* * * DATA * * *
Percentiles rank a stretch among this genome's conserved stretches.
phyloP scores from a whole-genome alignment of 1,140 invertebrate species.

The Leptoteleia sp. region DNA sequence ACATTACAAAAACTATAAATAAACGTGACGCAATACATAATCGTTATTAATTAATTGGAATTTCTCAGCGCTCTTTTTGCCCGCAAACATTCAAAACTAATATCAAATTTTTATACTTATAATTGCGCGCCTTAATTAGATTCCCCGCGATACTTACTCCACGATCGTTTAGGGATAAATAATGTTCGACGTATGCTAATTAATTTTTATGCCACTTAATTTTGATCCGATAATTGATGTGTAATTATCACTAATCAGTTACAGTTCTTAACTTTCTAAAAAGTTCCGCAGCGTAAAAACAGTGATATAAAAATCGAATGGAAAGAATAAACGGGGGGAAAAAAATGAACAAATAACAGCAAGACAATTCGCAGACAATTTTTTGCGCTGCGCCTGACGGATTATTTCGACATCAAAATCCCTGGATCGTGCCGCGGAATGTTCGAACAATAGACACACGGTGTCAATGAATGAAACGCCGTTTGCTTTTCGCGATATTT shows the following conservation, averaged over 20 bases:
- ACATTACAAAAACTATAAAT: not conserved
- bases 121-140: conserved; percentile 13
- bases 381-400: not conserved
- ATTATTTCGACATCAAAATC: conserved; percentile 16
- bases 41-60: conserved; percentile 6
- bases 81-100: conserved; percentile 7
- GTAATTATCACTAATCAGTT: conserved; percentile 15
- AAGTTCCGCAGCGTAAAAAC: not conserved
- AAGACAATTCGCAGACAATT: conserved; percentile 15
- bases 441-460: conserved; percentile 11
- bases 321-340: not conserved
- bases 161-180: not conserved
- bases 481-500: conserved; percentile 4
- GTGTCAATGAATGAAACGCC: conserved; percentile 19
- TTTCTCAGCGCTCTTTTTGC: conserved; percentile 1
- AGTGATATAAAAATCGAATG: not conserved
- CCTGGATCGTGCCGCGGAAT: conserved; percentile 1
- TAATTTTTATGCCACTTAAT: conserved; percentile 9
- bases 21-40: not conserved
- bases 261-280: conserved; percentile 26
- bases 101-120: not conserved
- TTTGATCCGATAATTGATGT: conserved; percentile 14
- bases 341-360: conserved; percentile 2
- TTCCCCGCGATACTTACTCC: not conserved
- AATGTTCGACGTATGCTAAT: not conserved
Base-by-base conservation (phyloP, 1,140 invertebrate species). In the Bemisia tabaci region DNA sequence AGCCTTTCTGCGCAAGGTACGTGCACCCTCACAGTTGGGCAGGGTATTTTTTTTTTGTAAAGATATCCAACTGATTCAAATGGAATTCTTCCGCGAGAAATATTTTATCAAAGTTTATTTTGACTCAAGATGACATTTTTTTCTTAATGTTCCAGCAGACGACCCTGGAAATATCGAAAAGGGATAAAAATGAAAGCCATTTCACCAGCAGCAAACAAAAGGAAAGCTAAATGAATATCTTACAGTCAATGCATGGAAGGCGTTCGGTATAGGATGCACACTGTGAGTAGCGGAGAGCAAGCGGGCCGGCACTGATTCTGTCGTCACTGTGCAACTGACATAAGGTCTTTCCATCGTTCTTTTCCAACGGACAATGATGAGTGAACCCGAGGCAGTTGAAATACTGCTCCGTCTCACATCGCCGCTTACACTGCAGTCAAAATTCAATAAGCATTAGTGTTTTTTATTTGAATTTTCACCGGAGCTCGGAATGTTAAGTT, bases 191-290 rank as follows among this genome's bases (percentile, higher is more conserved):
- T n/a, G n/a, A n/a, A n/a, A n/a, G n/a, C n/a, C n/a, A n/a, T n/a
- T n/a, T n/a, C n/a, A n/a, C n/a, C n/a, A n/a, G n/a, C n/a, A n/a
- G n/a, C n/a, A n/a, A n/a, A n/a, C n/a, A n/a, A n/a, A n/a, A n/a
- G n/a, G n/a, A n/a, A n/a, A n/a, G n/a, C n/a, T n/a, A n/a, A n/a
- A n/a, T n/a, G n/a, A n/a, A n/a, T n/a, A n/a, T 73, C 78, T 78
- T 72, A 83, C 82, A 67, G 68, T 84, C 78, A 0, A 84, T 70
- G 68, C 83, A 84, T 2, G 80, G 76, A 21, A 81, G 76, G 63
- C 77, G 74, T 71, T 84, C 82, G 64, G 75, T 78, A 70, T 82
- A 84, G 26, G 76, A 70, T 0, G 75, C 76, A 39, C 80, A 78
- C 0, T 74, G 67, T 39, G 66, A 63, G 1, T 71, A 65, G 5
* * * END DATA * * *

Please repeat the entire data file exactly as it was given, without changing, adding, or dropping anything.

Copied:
Percentiles rank a stretch among this genome's conserved stretches.
phyloP scores from a whole-genome alignment of 1,140 invertebrate species.

The Leptoteleia sp. region DNA sequence ACATTACAAAAACTATAAATAAACGTGACGCAATACATAATCGTTATTAATTAATTGGAATTTCTCAGCGCTCTTTTTGCCCGCAAACATTCAAAACTAATATCAAATTTTTATACTTATAATTGCGCGCCTTAATTAGATTCCCCGCGATACTTACTCCACGATCGTTTAGGGATAAATAATGTTCGACGTATGCTAATTAATTTTTATGCCACTTAATTTTGATCCGATAATTGATGTGTAATTATCACTAATCAGTTACAGTTCTTAACTTTCTAAAAAGTTCCGCAGCGTAAAAACAGTGATATAAAAATCGAATGGAAAGAATAAACGGGGGGAAAAAAATGAACAAATAACAGCAAGACAATTCGCAGACAATTTTTTGCGCTGCGCCTGACGGATTATTTCGACATCAAAATCCCTGGATCGTGCCGCGGAATGTTCGAACAATAGACACACGGTGTCAATGAATGAAACGCCGTTTGCTTTTCGCGATATTT shows the following conservation, averaged over 20 bases:
- ACATTACAAAAACTATAAAT: not conserved
- bases 121-140: conserved; percentile 13
- bases 381-400: not conserved
- ATTATTTCGACATCAAAATC: conserved; percentile 16
- bases 41-60: conserved; percentile 6
- bases 81-100: conserved; percentile 7
- GTAATTATCACTAATCAGTT: conserved; percentile 15
- AAGTTCCGCAGCGTAAAAAC: not conserved
- AAGACAATTCGCAGACAATT: conserved; percentile 15
- bases 441-460: conserved; percentile 11
- bases 321-340: not conserved
- bases 161-180: not conserved
- bases 481-500: conserved; percentile 4
- GTGTCAATGAATGAAACGCC: conserved; percentile 19
- TTTCTCAGCGCTCTTTTTGC: conserved; percentile 1
- AGTGATATAAAAATCGAATG: not conserved
- CCTGGATCGTGCCGCGGAAT: conserved; percentile 1
- TAATTTTTATGCCACTTAAT: conserved; percentile 9
- bases 21-40: not conserved
- bases 261-280: conserved; percentile 26
- bases 101-120: not conserved
- TTTGATCCGATAATTGATGT: conserved; percentile 14
- bases 341-360: conserved; percentile 2
- TTCCCCGCGATACTTACTCC: not conserved
- AATGTTCGACGTATGCTAAT: not conserved
Base-by-base conservation (phyloP, 1,140 invertebrate species). In the Bemisia tabaci region DNA sequence AGCCTTTCTGCGCAAGGTACGTGCACCCTCACAGTTGGGCAGGGTATTTTTTTTTTGTAAAGATATCCAACTGATTCAAATGGAATTCTTCCGCGAGAAATATTTTATCAAAGTTTATTTTGACTCAAGATGACATTTTTTTCTTAATGTTCCAGCAGACGACCCTGGAAATATCGAAAAGGGATAAAAATGAAAGCCATTTCACCAGCAGCAAACAAAAGGAAAGCTAAATGAATATCTTACAGTCAATGCATGGAAGGCGTTCGGTATAGGATGCACACTGTGAGTAGCGGAGAGCAAGCGGGCCGGCACTGATTCTGTCGTCACTGTGCAACTGACATAAGGTCTTTCCATCGTTCTTTTCCAACGGACAATGATGAGTGAACCCGAGGCAGTTGAAATACTGCTCCGTCTCACATCGCCGCTTACACTGCAGTCAAAATTCAATAAGCATTAGTGTTTTTTATTTGAATTTTCACCGGAGCTCGGAATGTTAAGTT, bases 191-290 rank as follows among this genome's bases (percentile, higher is more conserved):
- T n/a, G n/a, A n/a, A n/a, A n/a, G n/a, C n/a, C n/a, A n/a, T n/a
- T n/a, T n/a, C n/a, A n/a, C n/a, C n/a, A n/a, G n/a, C n/a, A n/a
- G n/a, C n/a, A n/a, A n/a, A n/a, C n/a, A n/a, A n/a, A n/a, A n/a
- G n/a, G n/a, A n/a, A n/a, A n/a, G n/a, C n/a, T n/a, A n/a, A n/a
- A n/a, T n/a, G n/a, A n/a, A n/a, T n/a, A n/a, T 73, C 78, T 78
- T 72, A 83, C 82, A 67, G 68, T 84, C 78, A 0, A 84, T 70
- G 68, C 83, A 84, T 2, G 80, G 76, A 21, A 81, G 76, G 63
- C 77, G 74, T 71, T 84, C 82, G 64, G 75, T 78, A 70, T 82
- A 84, G 26, G 76, A 70, T 0, G 75, C 76, A 39, C 80, A 78
- C 0, T 74, G 67, T 39, G 66, A 63, G 1, T 71, A 65, G 5